cron is a utility that you can use to schedule and automate tasks. By defining items in the cron table, called crontab, you can schedule any script or program to run on almost any sort of schedule. A few examples:
- Download RSS feeds daily at 6:30am,
- Run a program 5 minutes after midnight on mondays, wednesdays and fridays,
- Schedule something to run every five minutes, or
- Do something just once a month.
Each user has their own crontab, the scheduled scripts run as that user so take this in account with regards to permissions. To edit the crontab use the following command:
$ crontab -e
You can list what your currnet crontab is using the following command:
$ crontab -l
The following is the format entries in a crontab must be. Note all lines starting with # are ignored, comments.
MIN HOUR MDAY MON DOW COMMAND 5 * * * * echo 'Hello'
|HOUR||Hour [24-hour clock]||0-23|
|MDAY||Day of Month||1-31|
|MON||Month||1-12 OR jan,feb,mar,apr …|
|DOW||Day of Week||
0-6 OR |
|COMMAND||Command to be run||Any valid command-line|
Here are a few examples, to see what some entries look like.
# Run command at 7:00am each weekday [mon-fri] 00 07 * * 1-5 mail_pager.script 'Wake Up' # Run command on 1st of each month, at 5:30pm 30 17 1 * * pay_rent.scrip # Run command at 8:00am,10:00am and 2:00pm every day 00 8,10,14 * * * do_something.script # Run command every 5 minutes during market hours /5 6-13 * mon-fri get_stock_quote.script # Run command every 3-hours while awake 0 7-23/3 * * * drink_water.script
Special Characters in Crontab
You can use an asterisk in any category to mean for every item, such as every day or every month.
You can use commas in any category to specify multiple values. For example:
You can use dashes to specify ranges. For example:
You can use forward slash to specify a repeating range. For example:
*/5 for every five minutes, hours, days
There are several special entries, some which are just shortcuts, that you can use instead of specifying the full cron entry.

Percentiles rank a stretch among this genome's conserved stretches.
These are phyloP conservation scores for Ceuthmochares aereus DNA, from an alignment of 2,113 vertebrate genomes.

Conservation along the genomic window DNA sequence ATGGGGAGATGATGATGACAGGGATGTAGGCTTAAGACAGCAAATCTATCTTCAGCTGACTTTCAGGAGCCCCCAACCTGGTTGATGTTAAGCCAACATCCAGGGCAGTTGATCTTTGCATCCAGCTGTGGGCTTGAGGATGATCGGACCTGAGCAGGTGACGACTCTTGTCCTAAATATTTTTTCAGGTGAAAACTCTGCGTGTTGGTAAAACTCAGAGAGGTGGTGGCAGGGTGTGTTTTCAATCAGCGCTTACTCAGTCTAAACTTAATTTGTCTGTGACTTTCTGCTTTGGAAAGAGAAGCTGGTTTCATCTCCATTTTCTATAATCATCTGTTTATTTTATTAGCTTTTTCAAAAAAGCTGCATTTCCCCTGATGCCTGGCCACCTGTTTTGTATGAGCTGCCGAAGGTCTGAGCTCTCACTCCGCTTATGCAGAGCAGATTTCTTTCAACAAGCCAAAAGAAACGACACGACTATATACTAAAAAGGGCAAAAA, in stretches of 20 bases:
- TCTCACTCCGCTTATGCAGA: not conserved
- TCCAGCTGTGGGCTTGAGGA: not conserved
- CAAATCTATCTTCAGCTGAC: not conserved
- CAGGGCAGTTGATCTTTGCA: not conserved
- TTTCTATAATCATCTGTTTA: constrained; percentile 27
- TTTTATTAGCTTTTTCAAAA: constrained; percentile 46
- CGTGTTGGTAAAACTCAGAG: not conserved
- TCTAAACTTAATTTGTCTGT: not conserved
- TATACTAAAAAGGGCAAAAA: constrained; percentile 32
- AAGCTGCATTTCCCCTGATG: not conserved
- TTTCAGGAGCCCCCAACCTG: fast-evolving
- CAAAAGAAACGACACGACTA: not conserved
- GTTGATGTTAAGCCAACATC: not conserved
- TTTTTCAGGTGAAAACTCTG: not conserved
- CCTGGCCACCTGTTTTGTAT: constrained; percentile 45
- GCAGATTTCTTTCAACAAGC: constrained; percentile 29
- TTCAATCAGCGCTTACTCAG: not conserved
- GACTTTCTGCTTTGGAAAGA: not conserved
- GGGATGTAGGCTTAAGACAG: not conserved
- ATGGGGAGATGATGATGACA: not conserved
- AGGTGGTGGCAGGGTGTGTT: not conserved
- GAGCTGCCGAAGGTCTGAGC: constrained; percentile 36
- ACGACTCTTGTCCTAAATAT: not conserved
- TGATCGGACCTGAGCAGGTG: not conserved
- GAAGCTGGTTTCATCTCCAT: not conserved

The most useful of these is probably @reboot which allows you to run a command each time the computer gets reboot. This could be useful if you want to start up a server or daemon under a particular user, or if you do not have access to the rc.d/init.d files.
# restart freevo servers @reboot freevo webserver start @reboot freevo recordserver start
The complete list:
|@reboot||Run once, at startup.||None|
|@yearly||Run once a year||0 0 1 1 *|
|@annually||(same as @yearly)||0 0 1 1 *|
|@monthly||Run once a month||0 0 1 * *|
|@weekly||Run once a week||0 0 * * 0|
|@daily||Run once a day||0 0 * * *|
|@midnight||(same as @daily)||0 0 * * *|
|@hourly||Run once an hour||0 * * * *|
If there is any output from your script or command it will be sent to that user’s e-mail account, on that box. Using the default mailer which must be setup properly.
You can set the variable
MAILTO in the crontab to specify a separate e-mail address to use. For example:
Redirect Output to /dev/null
You can redirect the output from a cron script to /dev/null which just throws it away. By redirecting to /dev/null you will not receive anything from the script, even if it is throwing errors.
* * * * * /script/every_minute.pl > /dev/null 2>&1
If you want to run cron at a different timezone than your system time. You can set the
TZ parameter in
/etc/default/cron. For example, I want it to run in Pacific Time zone, so I set:
Missed Schedule Time
Cron does not run a command if it was missed. Your computer must be running for cron to run the job at the time it is scheduled. For example, if you have a 1:00am scheduled job and your computer was off at that time, it will not run the missed job in the morning when you turn it on.